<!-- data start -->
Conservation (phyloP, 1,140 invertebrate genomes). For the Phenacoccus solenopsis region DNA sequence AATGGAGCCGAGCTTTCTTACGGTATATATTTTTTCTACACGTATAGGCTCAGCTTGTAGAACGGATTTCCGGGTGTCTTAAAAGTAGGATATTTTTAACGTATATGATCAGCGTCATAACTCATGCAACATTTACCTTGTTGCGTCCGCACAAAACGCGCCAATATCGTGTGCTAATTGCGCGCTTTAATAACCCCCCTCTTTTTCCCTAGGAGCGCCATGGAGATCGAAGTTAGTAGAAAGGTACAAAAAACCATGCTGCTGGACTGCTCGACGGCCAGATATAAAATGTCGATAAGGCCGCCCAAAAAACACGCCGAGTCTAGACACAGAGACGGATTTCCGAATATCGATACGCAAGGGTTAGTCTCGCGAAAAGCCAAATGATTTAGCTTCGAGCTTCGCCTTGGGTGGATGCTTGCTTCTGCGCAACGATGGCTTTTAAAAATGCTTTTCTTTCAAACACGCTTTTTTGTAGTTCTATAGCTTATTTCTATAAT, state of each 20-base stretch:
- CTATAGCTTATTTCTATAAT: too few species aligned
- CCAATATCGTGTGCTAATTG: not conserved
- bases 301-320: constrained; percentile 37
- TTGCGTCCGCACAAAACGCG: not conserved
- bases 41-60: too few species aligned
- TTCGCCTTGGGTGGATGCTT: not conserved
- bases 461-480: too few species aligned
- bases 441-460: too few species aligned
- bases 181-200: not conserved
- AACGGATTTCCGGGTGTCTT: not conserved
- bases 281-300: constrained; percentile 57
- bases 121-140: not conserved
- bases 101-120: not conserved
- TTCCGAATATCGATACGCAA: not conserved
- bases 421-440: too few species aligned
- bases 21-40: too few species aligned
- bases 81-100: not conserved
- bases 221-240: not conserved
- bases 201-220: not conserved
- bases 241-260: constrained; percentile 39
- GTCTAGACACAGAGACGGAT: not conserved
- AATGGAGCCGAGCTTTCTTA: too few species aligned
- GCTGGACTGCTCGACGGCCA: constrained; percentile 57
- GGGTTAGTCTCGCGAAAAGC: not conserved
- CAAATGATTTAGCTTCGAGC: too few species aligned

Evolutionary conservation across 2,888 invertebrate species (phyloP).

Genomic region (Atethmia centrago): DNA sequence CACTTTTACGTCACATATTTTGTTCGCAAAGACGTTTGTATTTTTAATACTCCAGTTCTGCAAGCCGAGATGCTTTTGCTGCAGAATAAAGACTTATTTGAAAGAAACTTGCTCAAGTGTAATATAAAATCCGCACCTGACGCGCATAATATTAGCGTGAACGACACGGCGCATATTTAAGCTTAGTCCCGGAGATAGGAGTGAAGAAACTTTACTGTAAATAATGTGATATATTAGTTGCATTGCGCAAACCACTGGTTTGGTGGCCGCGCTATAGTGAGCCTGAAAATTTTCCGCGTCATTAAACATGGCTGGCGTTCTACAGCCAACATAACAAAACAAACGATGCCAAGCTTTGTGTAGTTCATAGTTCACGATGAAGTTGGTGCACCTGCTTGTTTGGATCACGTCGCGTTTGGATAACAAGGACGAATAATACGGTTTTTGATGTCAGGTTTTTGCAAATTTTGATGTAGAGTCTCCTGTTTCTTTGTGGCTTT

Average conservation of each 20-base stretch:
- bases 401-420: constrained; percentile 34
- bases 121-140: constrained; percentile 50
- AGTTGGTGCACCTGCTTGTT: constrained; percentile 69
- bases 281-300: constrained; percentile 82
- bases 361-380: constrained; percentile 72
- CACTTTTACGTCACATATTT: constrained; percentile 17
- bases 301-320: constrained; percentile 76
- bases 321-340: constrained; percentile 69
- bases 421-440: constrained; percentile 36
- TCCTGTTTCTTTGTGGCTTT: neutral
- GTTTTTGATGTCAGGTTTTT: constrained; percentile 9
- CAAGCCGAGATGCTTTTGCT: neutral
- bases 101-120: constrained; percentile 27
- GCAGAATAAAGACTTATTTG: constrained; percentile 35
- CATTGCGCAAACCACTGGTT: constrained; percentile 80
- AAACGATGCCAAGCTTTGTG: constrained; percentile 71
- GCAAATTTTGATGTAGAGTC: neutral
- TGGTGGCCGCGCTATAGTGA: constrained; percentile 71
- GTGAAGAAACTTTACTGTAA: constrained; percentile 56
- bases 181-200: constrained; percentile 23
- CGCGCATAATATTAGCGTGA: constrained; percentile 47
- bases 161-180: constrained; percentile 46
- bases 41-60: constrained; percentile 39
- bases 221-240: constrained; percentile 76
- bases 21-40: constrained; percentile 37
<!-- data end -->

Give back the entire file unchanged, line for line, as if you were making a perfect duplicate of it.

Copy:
Conservation (phyloP, 1,140 invertebrate genomes). For the Phenacoccus solenopsis region DNA sequence AATGGAGCCGAGCTTTCTTACGGTATATATTTTTTCTACACGTATAGGCTCAGCTTGTAGAACGGATTTCCGGGTGTCTTAAAAGTAGGATATTTTTAACGTATATGATCAGCGTCATAACTCATGCAACATTTACCTTGTTGCGTCCGCACAAAACGCGCCAATATCGTGTGCTAATTGCGCGCTTTAATAACCCCCCTCTTTTTCCCTAGGAGCGCCATGGAGATCGAAGTTAGTAGAAAGGTACAAAAAACCATGCTGCTGGACTGCTCGACGGCCAGATATAAAATGTCGATAAGGCCGCCCAAAAAACACGCCGAGTCTAGACACAGAGACGGATTTCCGAATATCGATACGCAAGGGTTAGTCTCGCGAAAAGCCAAATGATTTAGCTTCGAGCTTCGCCTTGGGTGGATGCTTGCTTCTGCGCAACGATGGCTTTTAAAAATGCTTTTCTTTCAAACACGCTTTTTTGTAGTTCTATAGCTTATTTCTATAAT, state of each 20-base stretch:
- CTATAGCTTATTTCTATAAT: too few species aligned
- CCAATATCGTGTGCTAATTG: not conserved
- bases 301-320: constrained; percentile 37
- TTGCGTCCGCACAAAACGCG: not conserved
- bases 41-60: too few species aligned
- TTCGCCTTGGGTGGATGCTT: not conserved
- bases 461-480: too few species aligned
- bases 441-460: too few species aligned
- bases 181-200: not conserved
- AACGGATTTCCGGGTGTCTT: not conserved
- bases 281-300: constrained; percentile 57
- bases 121-140: not conserved
- bases 101-120: not conserved
- TTCCGAATATCGATACGCAA: not conserved
- bases 421-440: too few species aligned
- bases 21-40: too few species aligned
- bases 81-100: not conserved
- bases 221-240: not conserved
- bases 201-220: not conserved
- bases 241-260: constrained; percentile 39
- GTCTAGACACAGAGACGGAT: not conserved
- AATGGAGCCGAGCTTTCTTA: too few species aligned
- GCTGGACTGCTCGACGGCCA: constrained; percentile 57
- GGGTTAGTCTCGCGAAAAGC: not conserved
- CAAATGATTTAGCTTCGAGC: too few species aligned

Evolutionary conservation across 2,888 invertebrate species (phyloP).

Genomic region (Atethmia centrago): DNA sequence CACTTTTACGTCACATATTTTGTTCGCAAAGACGTTTGTATTTTTAATACTCCAGTTCTGCAAGCCGAGATGCTTTTGCTGCAGAATAAAGACTTATTTGAAAGAAACTTGCTCAAGTGTAATATAAAATCCGCACCTGACGCGCATAATATTAGCGTGAACGACACGGCGCATATTTAAGCTTAGTCCCGGAGATAGGAGTGAAGAAACTTTACTGTAAATAATGTGATATATTAGTTGCATTGCGCAAACCACTGGTTTGGTGGCCGCGCTATAGTGAGCCTGAAAATTTTCCGCGTCATTAAACATGGCTGGCGTTCTACAGCCAACATAACAAAACAAACGATGCCAAGCTTTGTGTAGTTCATAGTTCACGATGAAGTTGGTGCACCTGCTTGTTTGGATCACGTCGCGTTTGGATAACAAGGACGAATAATACGGTTTTTGATGTCAGGTTTTTGCAAATTTTGATGTAGAGTCTCCTGTTTCTTTGTGGCTTT

Average conservation of each 20-base stretch:
- bases 401-420: constrained; percentile 34
- bases 121-140: constrained; percentile 50
- AGTTGGTGCACCTGCTTGTT: constrained; percentile 69
- bases 281-300: constrained; percentile 82
- bases 361-380: constrained; percentile 72
- CACTTTTACGTCACATATTT: constrained; percentile 17
- bases 301-320: constrained; percentile 76
- bases 321-340: constrained; percentile 69
- bases 421-440: constrained; percentile 36
- TCCTGTTTCTTTGTGGCTTT: neutral
- GTTTTTGATGTCAGGTTTTT: constrained; percentile 9
- CAAGCCGAGATGCTTTTGCT: neutral
- bases 101-120: constrained; percentile 27
- GCAGAATAAAGACTTATTTG: constrained; percentile 35
- CATTGCGCAAACCACTGGTT: constrained; percentile 80
- AAACGATGCCAAGCTTTGTG: constrained; percentile 71
- GCAAATTTTGATGTAGAGTC: neutral
- TGGTGGCCGCGCTATAGTGA: constrained; percentile 71
- GTGAAGAAACTTTACTGTAA: constrained; percentile 56
- bases 181-200: constrained; percentile 23
- CGCGCATAATATTAGCGTGA: constrained; percentile 47
- bases 161-180: constrained; percentile 46
- bases 41-60: constrained; percentile 39
- bases 221-240: constrained; percentile 76
- bases 21-40: constrained; percentile 37